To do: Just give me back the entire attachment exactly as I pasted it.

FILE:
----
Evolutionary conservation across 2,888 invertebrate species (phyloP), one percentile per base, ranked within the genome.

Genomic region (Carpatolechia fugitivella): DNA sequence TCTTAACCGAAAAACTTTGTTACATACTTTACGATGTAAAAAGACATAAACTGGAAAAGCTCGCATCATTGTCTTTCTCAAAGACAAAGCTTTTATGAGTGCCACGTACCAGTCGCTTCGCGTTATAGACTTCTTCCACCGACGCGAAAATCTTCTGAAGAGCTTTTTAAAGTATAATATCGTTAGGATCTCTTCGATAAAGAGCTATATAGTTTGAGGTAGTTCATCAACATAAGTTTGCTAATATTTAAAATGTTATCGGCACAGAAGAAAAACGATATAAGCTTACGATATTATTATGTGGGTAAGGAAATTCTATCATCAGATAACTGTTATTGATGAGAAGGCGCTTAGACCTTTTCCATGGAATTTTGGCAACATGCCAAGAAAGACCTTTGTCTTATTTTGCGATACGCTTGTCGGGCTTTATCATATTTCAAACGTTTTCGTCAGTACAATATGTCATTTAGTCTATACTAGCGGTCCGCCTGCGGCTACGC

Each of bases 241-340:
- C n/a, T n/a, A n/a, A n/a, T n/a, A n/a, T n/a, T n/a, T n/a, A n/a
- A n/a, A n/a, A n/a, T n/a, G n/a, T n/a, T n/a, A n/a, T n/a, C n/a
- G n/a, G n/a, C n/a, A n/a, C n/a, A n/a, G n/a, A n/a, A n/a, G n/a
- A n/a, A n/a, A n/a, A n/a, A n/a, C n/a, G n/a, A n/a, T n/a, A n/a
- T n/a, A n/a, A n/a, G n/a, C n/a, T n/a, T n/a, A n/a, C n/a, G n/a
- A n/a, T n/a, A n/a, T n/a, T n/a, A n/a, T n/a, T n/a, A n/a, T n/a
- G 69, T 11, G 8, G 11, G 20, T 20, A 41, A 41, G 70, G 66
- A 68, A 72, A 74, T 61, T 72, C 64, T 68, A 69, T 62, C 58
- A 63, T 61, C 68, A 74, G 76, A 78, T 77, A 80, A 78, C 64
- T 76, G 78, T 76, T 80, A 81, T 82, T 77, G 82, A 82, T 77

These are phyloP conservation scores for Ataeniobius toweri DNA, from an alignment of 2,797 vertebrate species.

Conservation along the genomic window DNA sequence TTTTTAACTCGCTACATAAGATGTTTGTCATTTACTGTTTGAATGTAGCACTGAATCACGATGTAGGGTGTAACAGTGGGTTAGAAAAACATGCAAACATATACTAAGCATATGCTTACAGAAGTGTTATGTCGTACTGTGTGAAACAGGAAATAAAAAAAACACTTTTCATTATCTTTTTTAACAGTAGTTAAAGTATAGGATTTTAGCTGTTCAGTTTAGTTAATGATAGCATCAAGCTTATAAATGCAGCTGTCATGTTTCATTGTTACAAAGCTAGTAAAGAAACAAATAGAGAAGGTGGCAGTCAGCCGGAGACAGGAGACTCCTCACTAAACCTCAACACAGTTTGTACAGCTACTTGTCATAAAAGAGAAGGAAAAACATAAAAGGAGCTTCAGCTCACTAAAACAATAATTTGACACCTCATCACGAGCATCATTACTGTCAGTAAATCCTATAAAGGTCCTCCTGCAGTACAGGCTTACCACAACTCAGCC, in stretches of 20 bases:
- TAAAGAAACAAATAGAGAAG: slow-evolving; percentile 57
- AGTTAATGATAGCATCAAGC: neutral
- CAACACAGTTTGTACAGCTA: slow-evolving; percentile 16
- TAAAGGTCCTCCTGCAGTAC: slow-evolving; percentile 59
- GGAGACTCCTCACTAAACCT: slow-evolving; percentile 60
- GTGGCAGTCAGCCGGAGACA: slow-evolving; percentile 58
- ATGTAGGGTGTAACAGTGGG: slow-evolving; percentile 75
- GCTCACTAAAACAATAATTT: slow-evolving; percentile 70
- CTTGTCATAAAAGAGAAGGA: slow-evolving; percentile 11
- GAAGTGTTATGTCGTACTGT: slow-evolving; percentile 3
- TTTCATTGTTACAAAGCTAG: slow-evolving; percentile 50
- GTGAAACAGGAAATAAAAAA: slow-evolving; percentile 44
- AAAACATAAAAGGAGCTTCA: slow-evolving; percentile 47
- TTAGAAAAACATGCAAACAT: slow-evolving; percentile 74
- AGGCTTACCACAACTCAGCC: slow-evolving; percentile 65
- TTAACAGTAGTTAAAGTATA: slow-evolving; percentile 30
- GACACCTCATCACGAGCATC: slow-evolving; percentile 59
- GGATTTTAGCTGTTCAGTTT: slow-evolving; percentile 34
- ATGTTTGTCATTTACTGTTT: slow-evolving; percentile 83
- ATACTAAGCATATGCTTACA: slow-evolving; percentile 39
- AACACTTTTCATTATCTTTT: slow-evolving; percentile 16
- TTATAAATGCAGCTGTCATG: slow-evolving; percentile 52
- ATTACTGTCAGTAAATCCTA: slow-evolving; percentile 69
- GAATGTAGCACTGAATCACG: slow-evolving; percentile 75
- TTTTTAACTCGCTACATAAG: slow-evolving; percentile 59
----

Evolutionary conservation across 2,888 invertebrate species (phyloP), one percentile per base, ranked within the genome.

Genomic region (Carpatolechia fugitivella): DNA sequence TCTTAACCGAAAAACTTTGTTACATACTTTACGATGTAAAAAGACATAAACTGGAAAAGCTCGCATCATTGTCTTTCTCAAAGACAAAGCTTTTATGAGTGCCACGTACCAGTCGCTTCGCGTTATAGACTTCTTCCACCGACGCGAAAATCTTCTGAAGAGCTTTTTAAAGTATAATATCGTTAGGATCTCTTCGATAAAGAGCTATATAGTTTGAGGTAGTTCATCAACATAAGTTTGCTAATATTTAAAATGTTATCGGCACAGAAGAAAAACGATATAAGCTTACGATATTATTATGTGGGTAAGGAAATTCTATCATCAGATAACTGTTATTGATGAGAAGGCGCTTAGACCTTTTCCATGGAATTTTGGCAACATGCCAAGAAAGACCTTTGTCTTATTTTGCGATACGCTTGTCGGGCTTTATCATATTTCAAACGTTTTCGTCAGTACAATATGTCATTTAGTCTATACTAGCGGTCCGCCTGCGGCTACGC

Each of bases 241-340:
- C n/a, T n/a, A n/a, A n/a, T n/a, A n/a, T n/a, T n/a, T n/a, A n/a
- A n/a, A n/a, A n/a, T n/a, G n/a, T n/a, T n/a, A n/a, T n/a, C n/a
- G n/a, G n/a, C n/a, A n/a, C n/a, A n/a, G n/a, A n/a, A n/a, G n/a
- A n/a, A n/a, A n/a, A n/a, A n/a, C n/a, G n/a, A n/a, T n/a, A n/a
- T n/a, A n/a, A n/a, G n/a, C n/a, T n/a, T n/a, A n/a, C n/a, G n/a
- A n/a, T n/a, A n/a, T n/a, T n/a, A n/a, T n/a, T n/a, A n/a, T n/a
- G 69, T 11, G 8, G 11, G 20, T 20, A 41, A 41, G 70, G 66
- A 68, A 72, A 74, T 61, T 72, C 64, T 68, A 69, T 62, C 58
- A 63, T 61, C 68, A 74, G 76, A 78, T 77, A 80, A 78, C 64
- T 76, G 78, T 76, T 80, A 81, T 82, T 77, G 82, A 82, T 77

These are phyloP conservation scores for Ataeniobius toweri DNA, from an alignment of 2,797 vertebrate species.

Conservation along the genomic window DNA sequence TTTTTAACTCGCTACATAAGATGTTTGTCATTTACTGTTTGAATGTAGCACTGAATCACGATGTAGGGTGTAACAGTGGGTTAGAAAAACATGCAAACATATACTAAGCATATGCTTACAGAAGTGTTATGTCGTACTGTGTGAAACAGGAAATAAAAAAAACACTTTTCATTATCTTTTTTAACAGTAGTTAAAGTATAGGATTTTAGCTGTTCAGTTTAGTTAATGATAGCATCAAGCTTATAAATGCAGCTGTCATGTTTCATTGTTACAAAGCTAGTAAAGAAACAAATAGAGAAGGTGGCAGTCAGCCGGAGACAGGAGACTCCTCACTAAACCTCAACACAGTTTGTACAGCTACTTGTCATAAAAGAGAAGGAAAAACATAAAAGGAGCTTCAGCTCACTAAAACAATAATTTGACACCTCATCACGAGCATCATTACTGTCAGTAAATCCTATAAAGGTCCTCCTGCAGTACAGGCTTACCACAACTCAGCC, in stretches of 20 bases:
- TAAAGAAACAAATAGAGAAG: slow-evolving; percentile 57
- AGTTAATGATAGCATCAAGC: neutral
- CAACACAGTTTGTACAGCTA: slow-evolving; percentile 16
- TAAAGGTCCTCCTGCAGTAC: slow-evolving; percentile 59
- GGAGACTCCTCACTAAACCT: slow-evolving; percentile 60
- GTGGCAGTCAGCCGGAGACA: slow-evolving; percentile 58
- ATGTAGGGTGTAACAGTGGG: slow-evolving; percentile 75
- GCTCACTAAAACAATAATTT: slow-evolving; percentile 70
- CTTGTCATAAAAGAGAAGGA: slow-evolving; percentile 11
- GAAGTGTTATGTCGTACTGT: slow-evolving; percentile 3
- TTTCATTGTTACAAAGCTAG: slow-evolving; percentile 50
- GTGAAACAGGAAATAAAAAA: slow-evolving; percentile 44
- AAAACATAAAAGGAGCTTCA: slow-evolving; percentile 47
- TTAGAAAAACATGCAAACAT: slow-evolving; percentile 74
- AGGCTTACCACAACTCAGCC: slow-evolving; percentile 65
- TTAACAGTAGTTAAAGTATA: slow-evolving; percentile 30
- GACACCTCATCACGAGCATC: slow-evolving; percentile 59
- GGATTTTAGCTGTTCAGTTT: slow-evolving; percentile 34
- ATGTTTGTCATTTACTGTTT: slow-evolving; percentile 83
- ATACTAAGCATATGCTTACA: slow-evolving; percentile 39
- AACACTTTTCATTATCTTTT: slow-evolving; percentile 16
- TTATAAATGCAGCTGTCATG: slow-evolving; percentile 52
- ATTACTGTCAGTAAATCCTA: slow-evolving; percentile 69
- GAATGTAGCACTGAATCACG: slow-evolving; percentile 75
- TTTTTAACTCGCTACATAAG: slow-evolving; percentile 59